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Roseanne Barr Tweets Confusing Claim About Trump Freeing Trafficked Children

(Fox News/YouTube, @Indira_L/Twitter)

Roseanne Barr is a fan of Donald Trump, as is her television alter ego, and she's also a vocal provocateur on social media.

On the heels of her successful Roseanne reboot debut, the comedian recently expressed her adulation of Trump – who "has freed so many children" – and left Twitter users scratching their heads.


"President Trump has freed so many children held in bondage to pimps all over this world," Barr wrote in a Friday night tweet. "Hundreds each month. He has broken up trafficking rings in high places everywhere. notice that. I disagree on some things, but give him benefit of doubt-4 now."



People wanted more information about Barr's bold and vague statement.



According to the Daily Beast, Barr was apparently referring to the QAnon conspiracy theory, which involves satanic child abuse and sex trafficking by the anti-Trump left.

Anonymous user "QAnon," on the message board 4chan, claimed to be a high-ranking government official who had inside information on Trump's planning of mass arrests for top Democratic officials engaging in a child trafficking ring.

"I see this executive order mentioned but Trump isn't in these agencies or organizations doing work that takes years and decades," one user commented.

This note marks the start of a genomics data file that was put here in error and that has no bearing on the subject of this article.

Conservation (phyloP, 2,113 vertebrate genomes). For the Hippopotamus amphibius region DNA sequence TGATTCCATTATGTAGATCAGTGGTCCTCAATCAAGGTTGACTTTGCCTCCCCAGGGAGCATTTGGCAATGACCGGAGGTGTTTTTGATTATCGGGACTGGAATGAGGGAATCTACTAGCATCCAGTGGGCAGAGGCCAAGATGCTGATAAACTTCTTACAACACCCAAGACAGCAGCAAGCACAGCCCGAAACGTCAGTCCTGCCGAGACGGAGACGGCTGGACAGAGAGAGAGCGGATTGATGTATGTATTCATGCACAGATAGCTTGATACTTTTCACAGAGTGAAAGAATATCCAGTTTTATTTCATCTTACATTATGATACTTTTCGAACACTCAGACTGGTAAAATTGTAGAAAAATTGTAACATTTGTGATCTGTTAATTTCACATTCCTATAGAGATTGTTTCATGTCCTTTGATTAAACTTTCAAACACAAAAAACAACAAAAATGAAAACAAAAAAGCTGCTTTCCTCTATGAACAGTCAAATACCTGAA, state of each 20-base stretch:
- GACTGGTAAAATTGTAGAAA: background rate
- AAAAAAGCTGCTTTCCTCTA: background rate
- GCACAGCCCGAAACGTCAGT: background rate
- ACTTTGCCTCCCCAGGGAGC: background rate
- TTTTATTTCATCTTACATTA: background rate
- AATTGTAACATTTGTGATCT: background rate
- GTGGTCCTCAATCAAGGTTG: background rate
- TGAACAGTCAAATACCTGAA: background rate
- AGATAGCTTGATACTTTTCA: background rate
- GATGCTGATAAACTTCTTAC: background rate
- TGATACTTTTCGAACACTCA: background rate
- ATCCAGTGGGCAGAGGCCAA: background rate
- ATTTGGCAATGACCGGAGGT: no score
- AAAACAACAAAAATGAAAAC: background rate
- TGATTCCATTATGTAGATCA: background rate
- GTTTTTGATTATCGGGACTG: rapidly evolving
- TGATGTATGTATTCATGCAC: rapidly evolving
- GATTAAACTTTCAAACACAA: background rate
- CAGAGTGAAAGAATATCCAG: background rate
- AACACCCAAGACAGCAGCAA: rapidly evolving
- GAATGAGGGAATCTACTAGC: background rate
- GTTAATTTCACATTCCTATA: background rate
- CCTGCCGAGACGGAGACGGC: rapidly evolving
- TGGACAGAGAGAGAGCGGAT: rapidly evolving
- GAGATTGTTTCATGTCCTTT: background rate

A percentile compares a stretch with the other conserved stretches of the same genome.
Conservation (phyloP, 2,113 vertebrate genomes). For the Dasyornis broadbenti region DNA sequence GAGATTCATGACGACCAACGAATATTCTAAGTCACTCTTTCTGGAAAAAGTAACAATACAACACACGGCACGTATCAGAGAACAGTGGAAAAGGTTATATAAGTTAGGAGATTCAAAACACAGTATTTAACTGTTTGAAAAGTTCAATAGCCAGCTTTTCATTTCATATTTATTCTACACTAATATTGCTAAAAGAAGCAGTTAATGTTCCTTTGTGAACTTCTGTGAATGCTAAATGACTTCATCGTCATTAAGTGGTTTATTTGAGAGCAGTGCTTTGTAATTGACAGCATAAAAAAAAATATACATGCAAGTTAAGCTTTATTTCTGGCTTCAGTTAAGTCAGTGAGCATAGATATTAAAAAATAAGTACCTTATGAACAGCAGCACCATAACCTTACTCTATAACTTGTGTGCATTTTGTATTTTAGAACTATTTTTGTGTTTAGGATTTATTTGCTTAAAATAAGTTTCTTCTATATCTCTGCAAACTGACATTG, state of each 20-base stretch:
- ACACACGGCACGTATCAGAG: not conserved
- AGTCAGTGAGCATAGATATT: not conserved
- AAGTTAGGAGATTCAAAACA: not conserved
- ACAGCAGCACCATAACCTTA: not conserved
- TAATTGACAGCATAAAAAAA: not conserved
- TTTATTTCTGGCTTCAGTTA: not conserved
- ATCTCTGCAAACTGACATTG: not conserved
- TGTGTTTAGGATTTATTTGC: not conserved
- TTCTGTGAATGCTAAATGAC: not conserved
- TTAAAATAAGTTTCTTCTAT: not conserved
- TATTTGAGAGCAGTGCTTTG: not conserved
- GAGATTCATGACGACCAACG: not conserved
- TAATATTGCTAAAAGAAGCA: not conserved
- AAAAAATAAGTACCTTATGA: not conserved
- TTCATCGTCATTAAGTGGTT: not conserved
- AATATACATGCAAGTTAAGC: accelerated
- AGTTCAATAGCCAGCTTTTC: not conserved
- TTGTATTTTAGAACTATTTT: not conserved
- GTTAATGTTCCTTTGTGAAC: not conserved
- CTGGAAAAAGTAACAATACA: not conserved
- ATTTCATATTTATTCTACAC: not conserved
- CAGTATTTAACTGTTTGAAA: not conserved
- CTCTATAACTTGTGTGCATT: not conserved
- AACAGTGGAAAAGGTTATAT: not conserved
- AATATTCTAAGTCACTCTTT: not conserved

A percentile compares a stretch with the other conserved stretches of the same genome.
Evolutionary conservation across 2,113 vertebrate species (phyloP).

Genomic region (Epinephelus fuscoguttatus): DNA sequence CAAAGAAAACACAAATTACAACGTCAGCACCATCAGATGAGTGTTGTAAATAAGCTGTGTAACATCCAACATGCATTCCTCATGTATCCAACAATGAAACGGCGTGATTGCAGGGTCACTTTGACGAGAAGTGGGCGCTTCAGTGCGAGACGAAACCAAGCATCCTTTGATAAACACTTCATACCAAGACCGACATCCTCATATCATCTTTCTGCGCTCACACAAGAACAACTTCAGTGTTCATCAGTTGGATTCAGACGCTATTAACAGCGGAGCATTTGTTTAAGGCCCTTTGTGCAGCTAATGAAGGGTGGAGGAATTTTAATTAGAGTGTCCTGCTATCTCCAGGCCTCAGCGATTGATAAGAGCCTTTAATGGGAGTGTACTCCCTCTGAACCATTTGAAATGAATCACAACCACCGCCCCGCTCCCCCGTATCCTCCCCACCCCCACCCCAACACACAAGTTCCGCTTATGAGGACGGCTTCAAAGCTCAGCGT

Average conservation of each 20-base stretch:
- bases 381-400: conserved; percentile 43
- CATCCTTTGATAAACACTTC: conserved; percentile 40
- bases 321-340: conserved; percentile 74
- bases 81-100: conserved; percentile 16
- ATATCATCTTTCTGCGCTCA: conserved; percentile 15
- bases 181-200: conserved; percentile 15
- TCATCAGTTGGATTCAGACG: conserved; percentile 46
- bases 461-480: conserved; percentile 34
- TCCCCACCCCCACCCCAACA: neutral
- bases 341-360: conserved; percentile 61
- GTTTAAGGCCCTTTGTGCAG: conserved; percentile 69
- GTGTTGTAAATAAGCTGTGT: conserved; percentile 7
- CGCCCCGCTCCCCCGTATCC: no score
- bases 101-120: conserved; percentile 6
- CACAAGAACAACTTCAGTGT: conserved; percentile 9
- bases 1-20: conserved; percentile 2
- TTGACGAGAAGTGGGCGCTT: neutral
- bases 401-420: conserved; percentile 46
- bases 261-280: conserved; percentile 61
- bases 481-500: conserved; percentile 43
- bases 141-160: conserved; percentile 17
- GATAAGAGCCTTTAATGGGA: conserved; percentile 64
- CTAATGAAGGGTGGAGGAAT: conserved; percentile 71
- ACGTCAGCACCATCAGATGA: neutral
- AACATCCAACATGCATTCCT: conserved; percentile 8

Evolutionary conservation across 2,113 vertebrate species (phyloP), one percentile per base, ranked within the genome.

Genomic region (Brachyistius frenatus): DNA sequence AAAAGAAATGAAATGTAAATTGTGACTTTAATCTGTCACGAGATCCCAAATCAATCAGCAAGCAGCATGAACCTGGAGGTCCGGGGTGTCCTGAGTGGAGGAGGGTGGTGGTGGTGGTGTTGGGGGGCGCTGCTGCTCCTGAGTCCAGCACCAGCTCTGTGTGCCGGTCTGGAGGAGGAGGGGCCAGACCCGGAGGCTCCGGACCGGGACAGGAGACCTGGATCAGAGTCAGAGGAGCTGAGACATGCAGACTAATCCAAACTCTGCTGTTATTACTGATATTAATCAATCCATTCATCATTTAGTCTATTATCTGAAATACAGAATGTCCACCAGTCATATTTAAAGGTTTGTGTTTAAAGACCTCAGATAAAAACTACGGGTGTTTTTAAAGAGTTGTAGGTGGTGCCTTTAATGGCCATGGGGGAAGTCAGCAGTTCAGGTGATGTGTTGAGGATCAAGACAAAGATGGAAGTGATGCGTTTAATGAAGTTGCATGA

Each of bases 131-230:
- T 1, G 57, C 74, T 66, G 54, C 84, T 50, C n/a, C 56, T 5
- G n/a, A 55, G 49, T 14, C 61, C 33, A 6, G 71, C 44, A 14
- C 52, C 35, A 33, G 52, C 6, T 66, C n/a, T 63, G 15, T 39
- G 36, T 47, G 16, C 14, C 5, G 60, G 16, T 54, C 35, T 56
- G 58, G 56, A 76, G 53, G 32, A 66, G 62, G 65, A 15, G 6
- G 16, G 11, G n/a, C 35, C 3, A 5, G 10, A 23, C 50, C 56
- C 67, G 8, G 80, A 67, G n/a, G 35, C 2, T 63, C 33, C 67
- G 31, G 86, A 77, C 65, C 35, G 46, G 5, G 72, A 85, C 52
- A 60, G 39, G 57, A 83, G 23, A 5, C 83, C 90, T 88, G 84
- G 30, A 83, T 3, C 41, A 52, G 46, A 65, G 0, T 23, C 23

Blogger and author Dianna E. Anderson weighed in on Barr's claim, saying, "Roseanne's tweet about Trump 'saving kids' has to do with a fake claim from Trump Internet that arrests for human trafficking are up since Trump took office. There are a few things wrong with that."

She added, "Claim's been rotating since at least last summer (when I first saw it) and we don't actually have official numbers for Trump's administration yet. Most recent numbers are 2016."



Anderson said it's all about taking credit for bigger numbers than the previous administration, regardless of the accuracy of those numbers. In the words of the President, Barr's claim is "fake news."




Anderson urged people to fact check when in doubt. "The question of how to deal with and combat such, shall we say, delusional thinking is another matter entirely, and once I don't have an answer to, other than to read critically and for context, at all times."

Josh Barro, a senior editor at Business Insider and an MSNBC contributor, confirmed the alleged accomplishment was not something over which Trump has control.


"Roseanne does represent an important political constituency: People who support president Trump because they believe a bunch of bizarre conspiracy nonsense," Barro added.



After tweeting the cryptic message, Barr wrote a followup tweet a few hours later.



Time reported that Barr's shoot-from-the-hip commentary is similar to the President's, and not in a good way.

Just like Trump's presidency, Roseanne's vision, or at least what she controls of it, courts chaos and inconsistency. The star — whose messy vocalization of her beliefs offscreen have included conspiracy theories about the Parkland shooting survivors — is a powerful and widely-heard voice speaking on Trump's behalf. The voice of her show is saying something a bit different.

The article suggests that although the character of Roseanne Connor voted for Trump, "she has no compelling explanation for why she cast it, but for a sense that the now-President was the candidate who could 'shake things up' and bring back jobs."

The controversial comedian also likes to shake things up and bring back jobs. Roseanne already got renewed for a second season.


H/T - DailyBeast, Twitter, Time, YouTube